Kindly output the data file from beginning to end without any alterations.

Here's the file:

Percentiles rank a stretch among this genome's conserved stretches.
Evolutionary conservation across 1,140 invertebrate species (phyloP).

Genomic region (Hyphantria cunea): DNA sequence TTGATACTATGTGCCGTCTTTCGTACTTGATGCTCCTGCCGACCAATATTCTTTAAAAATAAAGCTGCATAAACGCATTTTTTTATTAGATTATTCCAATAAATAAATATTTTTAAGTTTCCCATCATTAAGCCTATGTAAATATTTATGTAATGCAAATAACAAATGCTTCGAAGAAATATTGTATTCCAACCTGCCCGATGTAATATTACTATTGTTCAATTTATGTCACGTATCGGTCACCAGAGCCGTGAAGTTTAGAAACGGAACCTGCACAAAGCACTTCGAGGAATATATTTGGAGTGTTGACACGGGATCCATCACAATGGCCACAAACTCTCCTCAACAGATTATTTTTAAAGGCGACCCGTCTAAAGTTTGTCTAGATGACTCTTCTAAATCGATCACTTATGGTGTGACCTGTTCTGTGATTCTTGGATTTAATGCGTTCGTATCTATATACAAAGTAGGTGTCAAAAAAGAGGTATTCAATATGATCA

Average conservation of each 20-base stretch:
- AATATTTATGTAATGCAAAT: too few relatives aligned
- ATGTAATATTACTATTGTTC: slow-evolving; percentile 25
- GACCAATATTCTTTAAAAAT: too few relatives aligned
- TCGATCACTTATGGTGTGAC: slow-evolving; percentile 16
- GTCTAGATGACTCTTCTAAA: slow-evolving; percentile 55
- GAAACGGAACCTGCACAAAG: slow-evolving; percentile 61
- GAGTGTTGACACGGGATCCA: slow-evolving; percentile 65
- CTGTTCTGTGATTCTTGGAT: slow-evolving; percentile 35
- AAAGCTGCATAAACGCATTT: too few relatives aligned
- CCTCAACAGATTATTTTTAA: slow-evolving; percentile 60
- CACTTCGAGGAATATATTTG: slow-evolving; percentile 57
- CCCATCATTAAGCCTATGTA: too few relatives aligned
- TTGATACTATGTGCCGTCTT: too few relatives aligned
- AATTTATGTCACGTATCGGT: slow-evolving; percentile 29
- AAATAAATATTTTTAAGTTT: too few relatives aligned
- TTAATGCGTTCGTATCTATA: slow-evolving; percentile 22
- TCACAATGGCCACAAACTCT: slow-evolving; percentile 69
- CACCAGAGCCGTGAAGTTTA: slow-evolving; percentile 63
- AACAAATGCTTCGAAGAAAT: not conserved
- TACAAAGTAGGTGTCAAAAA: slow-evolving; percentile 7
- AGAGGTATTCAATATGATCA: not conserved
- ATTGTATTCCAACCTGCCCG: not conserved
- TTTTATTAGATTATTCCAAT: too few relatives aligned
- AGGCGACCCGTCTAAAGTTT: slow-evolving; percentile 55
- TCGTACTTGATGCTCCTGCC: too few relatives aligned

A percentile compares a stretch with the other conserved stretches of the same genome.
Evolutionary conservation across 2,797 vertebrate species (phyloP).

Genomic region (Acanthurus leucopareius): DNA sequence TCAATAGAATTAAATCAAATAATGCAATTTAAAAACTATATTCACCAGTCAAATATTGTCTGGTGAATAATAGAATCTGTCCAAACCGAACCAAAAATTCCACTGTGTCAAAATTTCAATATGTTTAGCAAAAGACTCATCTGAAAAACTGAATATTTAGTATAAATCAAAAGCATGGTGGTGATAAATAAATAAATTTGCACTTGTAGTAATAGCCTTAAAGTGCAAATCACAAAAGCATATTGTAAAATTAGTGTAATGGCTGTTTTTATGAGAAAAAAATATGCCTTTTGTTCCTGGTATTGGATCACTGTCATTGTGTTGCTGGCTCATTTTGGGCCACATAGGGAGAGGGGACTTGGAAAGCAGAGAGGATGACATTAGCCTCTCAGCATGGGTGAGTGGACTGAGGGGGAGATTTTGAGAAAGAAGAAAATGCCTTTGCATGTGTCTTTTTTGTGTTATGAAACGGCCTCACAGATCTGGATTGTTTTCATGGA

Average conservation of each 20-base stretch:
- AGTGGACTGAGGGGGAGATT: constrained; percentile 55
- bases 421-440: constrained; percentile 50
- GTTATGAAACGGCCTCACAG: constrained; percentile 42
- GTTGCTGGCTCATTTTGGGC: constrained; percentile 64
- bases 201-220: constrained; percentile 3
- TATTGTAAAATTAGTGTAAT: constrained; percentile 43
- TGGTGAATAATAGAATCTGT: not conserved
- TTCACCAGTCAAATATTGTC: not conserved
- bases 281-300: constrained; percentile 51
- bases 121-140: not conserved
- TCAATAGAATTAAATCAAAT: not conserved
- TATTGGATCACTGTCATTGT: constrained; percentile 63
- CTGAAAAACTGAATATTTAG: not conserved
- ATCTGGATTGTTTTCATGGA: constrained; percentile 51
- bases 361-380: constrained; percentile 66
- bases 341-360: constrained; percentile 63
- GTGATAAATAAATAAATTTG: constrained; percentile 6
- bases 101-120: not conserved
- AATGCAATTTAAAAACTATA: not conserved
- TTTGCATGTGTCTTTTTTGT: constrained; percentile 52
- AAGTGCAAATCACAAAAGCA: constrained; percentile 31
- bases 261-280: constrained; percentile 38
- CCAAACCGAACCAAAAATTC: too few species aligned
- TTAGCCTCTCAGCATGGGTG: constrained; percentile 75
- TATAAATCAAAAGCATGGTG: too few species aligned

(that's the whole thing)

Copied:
Percentiles rank a stretch among this genome's conserved stretches.
Evolutionary conservation across 1,140 invertebrate species (phyloP).

Genomic region (Hyphantria cunea): DNA sequence TTGATACTATGTGCCGTCTTTCGTACTTGATGCTCCTGCCGACCAATATTCTTTAAAAATAAAGCTGCATAAACGCATTTTTTTATTAGATTATTCCAATAAATAAATATTTTTAAGTTTCCCATCATTAAGCCTATGTAAATATTTATGTAATGCAAATAACAAATGCTTCGAAGAAATATTGTATTCCAACCTGCCCGATGTAATATTACTATTGTTCAATTTATGTCACGTATCGGTCACCAGAGCCGTGAAGTTTAGAAACGGAACCTGCACAAAGCACTTCGAGGAATATATTTGGAGTGTTGACACGGGATCCATCACAATGGCCACAAACTCTCCTCAACAGATTATTTTTAAAGGCGACCCGTCTAAAGTTTGTCTAGATGACTCTTCTAAATCGATCACTTATGGTGTGACCTGTTCTGTGATTCTTGGATTTAATGCGTTCGTATCTATATACAAAGTAGGTGTCAAAAAAGAGGTATTCAATATGATCA

Average conservation of each 20-base stretch:
- AATATTTATGTAATGCAAAT: too few relatives aligned
- ATGTAATATTACTATTGTTC: slow-evolving; percentile 25
- GACCAATATTCTTTAAAAAT: too few relatives aligned
- TCGATCACTTATGGTGTGAC: slow-evolving; percentile 16
- GTCTAGATGACTCTTCTAAA: slow-evolving; percentile 55
- GAAACGGAACCTGCACAAAG: slow-evolving; percentile 61
- GAGTGTTGACACGGGATCCA: slow-evolving; percentile 65
- CTGTTCTGTGATTCTTGGAT: slow-evolving; percentile 35
- AAAGCTGCATAAACGCATTT: too few relatives aligned
- CCTCAACAGATTATTTTTAA: slow-evolving; percentile 60
- CACTTCGAGGAATATATTTG: slow-evolving; percentile 57
- CCCATCATTAAGCCTATGTA: too few relatives aligned
- TTGATACTATGTGCCGTCTT: too few relatives aligned
- AATTTATGTCACGTATCGGT: slow-evolving; percentile 29
- AAATAAATATTTTTAAGTTT: too few relatives aligned
- TTAATGCGTTCGTATCTATA: slow-evolving; percentile 22
- TCACAATGGCCACAAACTCT: slow-evolving; percentile 69
- CACCAGAGCCGTGAAGTTTA: slow-evolving; percentile 63
- AACAAATGCTTCGAAGAAAT: not conserved
- TACAAAGTAGGTGTCAAAAA: slow-evolving; percentile 7
- AGAGGTATTCAATATGATCA: not conserved
- ATTGTATTCCAACCTGCCCG: not conserved
- TTTTATTAGATTATTCCAAT: too few relatives aligned
- AGGCGACCCGTCTAAAGTTT: slow-evolving; percentile 55
- TCGTACTTGATGCTCCTGCC: too few relatives aligned

A percentile compares a stretch with the other conserved stretches of the same genome.
Evolutionary conservation across 2,797 vertebrate species (phyloP).

Genomic region (Acanthurus leucopareius): DNA sequence TCAATAGAATTAAATCAAATAATGCAATTTAAAAACTATATTCACCAGTCAAATATTGTCTGGTGAATAATAGAATCTGTCCAAACCGAACCAAAAATTCCACTGTGTCAAAATTTCAATATGTTTAGCAAAAGACTCATCTGAAAAACTGAATATTTAGTATAAATCAAAAGCATGGTGGTGATAAATAAATAAATTTGCACTTGTAGTAATAGCCTTAAAGTGCAAATCACAAAAGCATATTGTAAAATTAGTGTAATGGCTGTTTTTATGAGAAAAAAATATGCCTTTTGTTCCTGGTATTGGATCACTGTCATTGTGTTGCTGGCTCATTTTGGGCCACATAGGGAGAGGGGACTTGGAAAGCAGAGAGGATGACATTAGCCTCTCAGCATGGGTGAGTGGACTGAGGGGGAGATTTTGAGAAAGAAGAAAATGCCTTTGCATGTGTCTTTTTTGTGTTATGAAACGGCCTCACAGATCTGGATTGTTTTCATGGA

Average conservation of each 20-base stretch:
- AGTGGACTGAGGGGGAGATT: constrained; percentile 55
- bases 421-440: constrained; percentile 50
- GTTATGAAACGGCCTCACAG: constrained; percentile 42
- GTTGCTGGCTCATTTTGGGC: constrained; percentile 64
- bases 201-220: constrained; percentile 3
- TATTGTAAAATTAGTGTAAT: constrained; percentile 43
- TGGTGAATAATAGAATCTGT: not conserved
- TTCACCAGTCAAATATTGTC: not conserved
- bases 281-300: constrained; percentile 51
- bases 121-140: not conserved
- TCAATAGAATTAAATCAAAT: not conserved
- TATTGGATCACTGTCATTGT: constrained; percentile 63
- CTGAAAAACTGAATATTTAG: not conserved
- ATCTGGATTGTTTTCATGGA: constrained; percentile 51
- bases 361-380: constrained; percentile 66
- bases 341-360: constrained; percentile 63
- GTGATAAATAAATAAATTTG: constrained; percentile 6
- bases 101-120: not conserved
- AATGCAATTTAAAAACTATA: not conserved
- TTTGCATGTGTCTTTTTTGT: constrained; percentile 52
- AAGTGCAAATCACAAAAGCA: constrained; percentile 31
- bases 261-280: constrained; percentile 38
- CCAAACCGAACCAAAAATTC: too few species aligned
- TTAGCCTCTCAGCATGGGTG: constrained; percentile 75
- TATAAATCAAAAGCATGGTG: too few species aligned